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Home > Heritage > Sangamuwa Viharaya

Sangamuwa Viharaya

War is tearing our beautiful little country into shreds. War between brother communities, who share so much of each others cultural and religious heritage. War worn factions act like zombies in the name of rights and privileges. The misunderstandings and misgivings, arise from their very own akin-ness. Ruthless decisions, accumulating in devastating consequences.

This is the atmosphere we live in today. But like everything, we are getting used to it all - the tension, the suspicion, the bloodshed and massacre.

Long ago two such warring factions realized the uselessness of such carnage and called it a day with a peace agreement writ on rock, atop a local mountain.

When we were told of the Sangamuwa Viharaya in the Gokarella division of Kurunegala we thought its lesson appropriate for today and worth a visit to the location. We were told that there is a rock inscription believed to be one of the oldest peace agreements in the world between two warring local factions.

It was one early morning that we met our good friends Aloye Premathilake and Daya Ranasinghe, the previous Pradeshiya Sabha chairman of Ibbagamuwa, who told us about this place and had volunteered to take us there.

The turn off to the site was along the Dambulla road, past Gokarella.

The inscription chiseled on the rock floor of the hill overlooks fertile valleys and the picturesque Meddaketiya Wewa with its fringe of coconut palms. It is indeed a beautiful setting to have been chosen by the ancients to witness an important agreement.

According to the information given at the site the inscription of medieval Sinhalese is attributed to King Gajabahu II (1132 – 1153 AC) and has been interpreted to contain an agreement to cease waging war between Gajabahu II and Parakramabahu I (1153 - 1186 AC).

The inscription translation reads thus:

“Prosperity! We are the two brothers-in-law, Gajabahu and Parakramabahu who come down in unbroken succession in the illustrious Mahasammata lineage and who valued the absolute truth. According to this treaty we shall not wage war against each other till the end of our lives. If any one of us is first to pass away, the other who survives will be in possession of the (Kingdom). If there be any kings who are enemies of either of us, they are enemies of both of us. If we do anything against this agreement, it will be as if we have transgressed the command of the Triple Gem.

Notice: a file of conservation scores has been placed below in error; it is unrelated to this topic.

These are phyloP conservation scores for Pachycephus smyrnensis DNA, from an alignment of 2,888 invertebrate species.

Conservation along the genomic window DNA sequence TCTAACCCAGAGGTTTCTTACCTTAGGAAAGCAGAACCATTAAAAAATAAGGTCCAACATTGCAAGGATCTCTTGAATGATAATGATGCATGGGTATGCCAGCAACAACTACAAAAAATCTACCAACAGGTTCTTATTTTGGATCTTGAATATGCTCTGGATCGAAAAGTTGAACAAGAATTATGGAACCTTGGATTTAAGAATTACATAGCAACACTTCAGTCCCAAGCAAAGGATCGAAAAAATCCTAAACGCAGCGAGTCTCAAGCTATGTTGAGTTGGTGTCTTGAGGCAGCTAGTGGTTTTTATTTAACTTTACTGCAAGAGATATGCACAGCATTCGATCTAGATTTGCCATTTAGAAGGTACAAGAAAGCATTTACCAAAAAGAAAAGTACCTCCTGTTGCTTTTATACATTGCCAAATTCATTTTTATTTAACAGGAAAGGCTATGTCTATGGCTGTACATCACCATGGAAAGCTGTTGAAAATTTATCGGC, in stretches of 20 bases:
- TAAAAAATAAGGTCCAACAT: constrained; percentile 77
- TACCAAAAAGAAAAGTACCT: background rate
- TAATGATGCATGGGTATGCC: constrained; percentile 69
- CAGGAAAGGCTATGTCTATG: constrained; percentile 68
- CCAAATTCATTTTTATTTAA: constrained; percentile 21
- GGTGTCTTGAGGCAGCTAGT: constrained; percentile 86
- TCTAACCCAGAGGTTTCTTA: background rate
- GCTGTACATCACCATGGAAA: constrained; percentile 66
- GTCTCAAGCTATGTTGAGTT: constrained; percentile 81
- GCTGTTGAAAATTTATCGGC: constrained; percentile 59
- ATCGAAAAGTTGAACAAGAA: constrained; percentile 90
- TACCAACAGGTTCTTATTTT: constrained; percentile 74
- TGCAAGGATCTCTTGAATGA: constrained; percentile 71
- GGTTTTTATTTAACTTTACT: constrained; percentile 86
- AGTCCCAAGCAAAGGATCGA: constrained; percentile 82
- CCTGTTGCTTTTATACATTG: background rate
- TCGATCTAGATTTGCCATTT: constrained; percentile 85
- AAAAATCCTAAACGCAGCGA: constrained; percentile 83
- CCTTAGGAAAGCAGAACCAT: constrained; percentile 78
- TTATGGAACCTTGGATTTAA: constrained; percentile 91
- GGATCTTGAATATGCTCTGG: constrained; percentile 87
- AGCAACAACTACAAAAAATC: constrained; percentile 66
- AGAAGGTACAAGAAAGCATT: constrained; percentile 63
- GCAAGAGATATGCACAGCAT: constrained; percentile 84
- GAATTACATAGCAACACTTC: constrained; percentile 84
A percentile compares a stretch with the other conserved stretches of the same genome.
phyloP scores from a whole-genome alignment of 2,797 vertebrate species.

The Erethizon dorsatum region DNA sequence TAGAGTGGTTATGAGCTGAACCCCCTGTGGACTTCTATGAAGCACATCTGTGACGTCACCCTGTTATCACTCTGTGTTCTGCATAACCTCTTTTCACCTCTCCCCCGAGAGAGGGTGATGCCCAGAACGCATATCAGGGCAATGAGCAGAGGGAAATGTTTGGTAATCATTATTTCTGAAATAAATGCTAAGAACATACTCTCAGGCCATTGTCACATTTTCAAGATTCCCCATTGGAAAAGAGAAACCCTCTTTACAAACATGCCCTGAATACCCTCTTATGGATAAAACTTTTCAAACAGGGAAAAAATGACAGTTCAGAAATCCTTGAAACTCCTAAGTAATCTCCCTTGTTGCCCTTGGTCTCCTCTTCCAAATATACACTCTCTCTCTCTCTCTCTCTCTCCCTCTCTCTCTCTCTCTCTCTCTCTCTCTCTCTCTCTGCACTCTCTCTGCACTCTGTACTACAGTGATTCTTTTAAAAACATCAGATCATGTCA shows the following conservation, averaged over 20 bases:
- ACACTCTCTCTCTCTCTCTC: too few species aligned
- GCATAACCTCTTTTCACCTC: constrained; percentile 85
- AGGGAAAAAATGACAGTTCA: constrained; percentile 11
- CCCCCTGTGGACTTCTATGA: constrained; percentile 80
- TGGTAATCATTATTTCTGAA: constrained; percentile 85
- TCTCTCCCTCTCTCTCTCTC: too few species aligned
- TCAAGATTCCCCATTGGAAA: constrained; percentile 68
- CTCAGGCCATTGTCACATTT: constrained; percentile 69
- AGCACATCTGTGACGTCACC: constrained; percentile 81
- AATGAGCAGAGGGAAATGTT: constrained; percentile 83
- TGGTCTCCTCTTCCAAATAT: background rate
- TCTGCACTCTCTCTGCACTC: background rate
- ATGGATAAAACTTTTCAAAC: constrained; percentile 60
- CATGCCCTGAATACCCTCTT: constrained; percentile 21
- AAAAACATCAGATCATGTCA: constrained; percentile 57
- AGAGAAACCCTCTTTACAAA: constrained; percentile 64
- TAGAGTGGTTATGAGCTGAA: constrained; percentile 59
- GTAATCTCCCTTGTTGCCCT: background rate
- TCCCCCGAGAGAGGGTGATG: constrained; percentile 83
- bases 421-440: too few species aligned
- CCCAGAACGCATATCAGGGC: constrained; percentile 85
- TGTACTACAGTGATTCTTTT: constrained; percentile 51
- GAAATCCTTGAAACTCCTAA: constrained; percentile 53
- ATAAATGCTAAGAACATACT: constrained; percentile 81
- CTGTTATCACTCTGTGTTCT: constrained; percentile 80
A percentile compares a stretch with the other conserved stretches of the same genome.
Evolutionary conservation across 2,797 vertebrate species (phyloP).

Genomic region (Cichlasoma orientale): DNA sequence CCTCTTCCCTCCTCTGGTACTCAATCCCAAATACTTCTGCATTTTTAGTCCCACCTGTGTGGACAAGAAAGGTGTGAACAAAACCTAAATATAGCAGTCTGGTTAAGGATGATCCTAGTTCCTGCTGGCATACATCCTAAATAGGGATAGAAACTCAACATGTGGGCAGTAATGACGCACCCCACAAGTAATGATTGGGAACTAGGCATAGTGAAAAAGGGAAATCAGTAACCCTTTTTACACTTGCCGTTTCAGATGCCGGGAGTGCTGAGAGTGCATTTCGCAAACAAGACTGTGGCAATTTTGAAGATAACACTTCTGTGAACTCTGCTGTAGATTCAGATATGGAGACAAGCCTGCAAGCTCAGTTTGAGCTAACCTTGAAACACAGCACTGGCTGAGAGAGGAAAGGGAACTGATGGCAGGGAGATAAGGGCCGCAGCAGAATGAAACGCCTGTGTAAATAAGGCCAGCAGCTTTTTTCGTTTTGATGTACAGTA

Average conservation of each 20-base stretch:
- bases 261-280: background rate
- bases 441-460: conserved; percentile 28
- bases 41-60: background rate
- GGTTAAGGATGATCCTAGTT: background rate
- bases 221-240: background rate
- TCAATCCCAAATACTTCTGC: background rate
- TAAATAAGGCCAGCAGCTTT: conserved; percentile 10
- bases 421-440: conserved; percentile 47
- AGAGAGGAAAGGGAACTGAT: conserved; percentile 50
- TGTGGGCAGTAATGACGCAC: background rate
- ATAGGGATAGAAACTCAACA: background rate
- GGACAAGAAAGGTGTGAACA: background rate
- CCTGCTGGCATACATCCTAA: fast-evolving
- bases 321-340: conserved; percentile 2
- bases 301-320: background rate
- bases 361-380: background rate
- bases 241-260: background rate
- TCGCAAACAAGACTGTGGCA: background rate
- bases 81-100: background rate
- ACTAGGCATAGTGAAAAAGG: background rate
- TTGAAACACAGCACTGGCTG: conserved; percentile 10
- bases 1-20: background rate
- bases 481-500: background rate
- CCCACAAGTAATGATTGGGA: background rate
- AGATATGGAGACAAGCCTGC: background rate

We shall (also) never be delivered from hell. May this writing protect the world as long as the Moon and the Stars last. May this union of these two people, whose wealth is used for the benefit of others, be suffused with love.”

It is a beautiful piece of writing setting out the sun and the moon as witnesses to their majestic intentions.

Close by, another rock slab contains eight rock cut inscriptions which have been identified to have been written in post Brahmi characters.

An assortment of antiquities found in the area can also be seen here and includes guard stones and moonstones of very early periods and parts of a stone umbrella forming the apex of an ancient dagoba.

The Venerable priest in charge of the Temple told us the area lies littered with ruins of ancient buildings including the site where the peace agreement took place. Twelve caves have also been identified in the area.

The remains of an ancient dagoba now lies as a mass of earth and broken bricks. A stone slab altar balances on broken bricks and rubble upon which are simple white flower offerings laid there on that Poya day.

A climb further up the mountain treats you to an even better view of the Meddaketiya Wewa. A steep stairway has been built giving easy access to the rock cave shrine at the summit. Half way through, we stopped to admire the surrounding beauty and there at our feet was a charming little rock pool, where in the cloud-reflected waters smiled pink lotus flowers.

The temple shrine room was tucked cozily into a boulder at the summit. The small rock recess was entered through a ‘Makara’ archway and decorated with Kandyan period paintings. Amongst its decorative motifs so prettily blended was a tiny square wooden window on the top part of the wall.

Ranasinghe drew our attention to a path by the side of the present cave which led to the site where once an older cave shrine had stood. The rock had fallen off and now only parts of the split boulder hung precariously to the precipice. The only identifiable marks were the crumbling plaster of its frescoes.

by Kishanie S. Fernando
Daily Mirror, September 25, 2006

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Updated February 13, 2007
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